Physicians in China performed brain surgeries to treat opiate addiction by destroying the nucleus accumbens, the pleasure center of the brain. The procedure is called stereotactic ablation of the nucleus accumbens, which means brain tissue is burned away. Although the procedure was banned in 2004, surgeries continued in the name of research.
The hope was that by destroying the part of our brain responsible for pleasure associated with drug use (among other things) the desire for using drugs would diminish. Results published in World Neurosurgery last October showed that 5 years after the surgery, 53% of participants had relapsed and were addicted to opiates again. In addition, 21% of participants experienced memory deficits and 18% experienced loss of motivation. These side effects are permanent due to the irreversible nature of the treatment. Read more about this controversial surgery here.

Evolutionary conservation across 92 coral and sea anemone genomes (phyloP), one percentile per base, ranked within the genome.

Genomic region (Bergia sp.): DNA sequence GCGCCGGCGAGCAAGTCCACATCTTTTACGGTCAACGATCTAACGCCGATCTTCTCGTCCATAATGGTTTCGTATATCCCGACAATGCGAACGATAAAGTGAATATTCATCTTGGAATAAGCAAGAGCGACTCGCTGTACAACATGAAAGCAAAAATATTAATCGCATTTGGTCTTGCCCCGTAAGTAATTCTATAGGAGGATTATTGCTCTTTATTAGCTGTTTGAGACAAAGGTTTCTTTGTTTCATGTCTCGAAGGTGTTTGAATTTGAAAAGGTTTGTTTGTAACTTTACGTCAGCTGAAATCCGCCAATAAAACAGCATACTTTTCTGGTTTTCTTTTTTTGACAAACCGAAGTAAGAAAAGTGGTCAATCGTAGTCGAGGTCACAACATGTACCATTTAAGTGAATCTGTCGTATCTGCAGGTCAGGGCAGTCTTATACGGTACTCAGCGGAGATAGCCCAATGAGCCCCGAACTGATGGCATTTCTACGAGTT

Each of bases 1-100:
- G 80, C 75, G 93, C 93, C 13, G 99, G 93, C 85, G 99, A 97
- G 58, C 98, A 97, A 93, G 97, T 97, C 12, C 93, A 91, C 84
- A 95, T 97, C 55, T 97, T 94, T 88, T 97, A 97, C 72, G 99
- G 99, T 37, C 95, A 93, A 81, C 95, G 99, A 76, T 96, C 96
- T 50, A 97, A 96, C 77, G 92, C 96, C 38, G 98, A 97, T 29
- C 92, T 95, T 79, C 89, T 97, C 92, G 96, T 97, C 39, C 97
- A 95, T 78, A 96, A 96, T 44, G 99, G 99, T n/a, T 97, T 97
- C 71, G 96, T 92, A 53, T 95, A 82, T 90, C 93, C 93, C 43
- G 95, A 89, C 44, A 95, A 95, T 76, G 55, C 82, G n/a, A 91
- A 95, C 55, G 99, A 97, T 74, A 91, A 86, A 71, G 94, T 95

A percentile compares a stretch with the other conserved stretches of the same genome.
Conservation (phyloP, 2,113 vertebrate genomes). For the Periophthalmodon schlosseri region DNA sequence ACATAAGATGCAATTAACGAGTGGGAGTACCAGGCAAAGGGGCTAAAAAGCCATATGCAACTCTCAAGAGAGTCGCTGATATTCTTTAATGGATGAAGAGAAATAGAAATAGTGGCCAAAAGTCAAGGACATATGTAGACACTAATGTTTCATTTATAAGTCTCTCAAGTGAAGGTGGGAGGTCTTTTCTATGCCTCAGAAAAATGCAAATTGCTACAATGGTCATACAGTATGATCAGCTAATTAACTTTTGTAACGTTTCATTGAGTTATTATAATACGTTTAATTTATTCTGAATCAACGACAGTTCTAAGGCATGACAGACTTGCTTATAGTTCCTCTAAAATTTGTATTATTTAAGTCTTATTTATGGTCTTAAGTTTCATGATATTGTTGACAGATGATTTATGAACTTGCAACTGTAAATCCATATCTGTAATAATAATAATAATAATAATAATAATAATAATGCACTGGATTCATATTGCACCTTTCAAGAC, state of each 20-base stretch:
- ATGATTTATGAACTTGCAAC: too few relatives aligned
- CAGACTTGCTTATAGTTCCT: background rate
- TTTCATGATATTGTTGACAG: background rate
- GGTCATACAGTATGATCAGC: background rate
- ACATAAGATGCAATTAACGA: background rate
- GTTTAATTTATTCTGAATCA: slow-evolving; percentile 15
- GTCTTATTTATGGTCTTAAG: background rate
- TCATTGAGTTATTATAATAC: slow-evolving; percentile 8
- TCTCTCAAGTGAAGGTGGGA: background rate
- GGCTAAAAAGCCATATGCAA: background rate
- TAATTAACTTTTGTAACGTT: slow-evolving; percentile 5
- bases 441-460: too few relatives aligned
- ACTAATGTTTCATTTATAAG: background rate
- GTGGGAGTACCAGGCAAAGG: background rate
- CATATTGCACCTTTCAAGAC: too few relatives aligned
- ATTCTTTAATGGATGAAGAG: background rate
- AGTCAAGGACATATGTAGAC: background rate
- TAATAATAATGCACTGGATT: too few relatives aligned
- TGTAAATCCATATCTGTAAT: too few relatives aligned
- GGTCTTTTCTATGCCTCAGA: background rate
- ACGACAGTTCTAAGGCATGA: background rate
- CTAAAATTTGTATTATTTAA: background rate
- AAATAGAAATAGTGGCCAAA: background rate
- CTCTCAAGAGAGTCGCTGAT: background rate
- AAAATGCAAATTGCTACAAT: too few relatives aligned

It is clear that addiction has devastating effects, but how far are we willing to go to treat it? Is it fair to ask addicts to potentially sacrifice pleasure and motivation to kick their habit? Some of the participants of this study were as young as 19 years old and had been addicted to heroin for 3 years. Granted, this research was conducted in China, a place where the death penalty is considered a suitable intervention for addiction. Is it ethical to have moral standards influence scientific research? Where do we draw the line?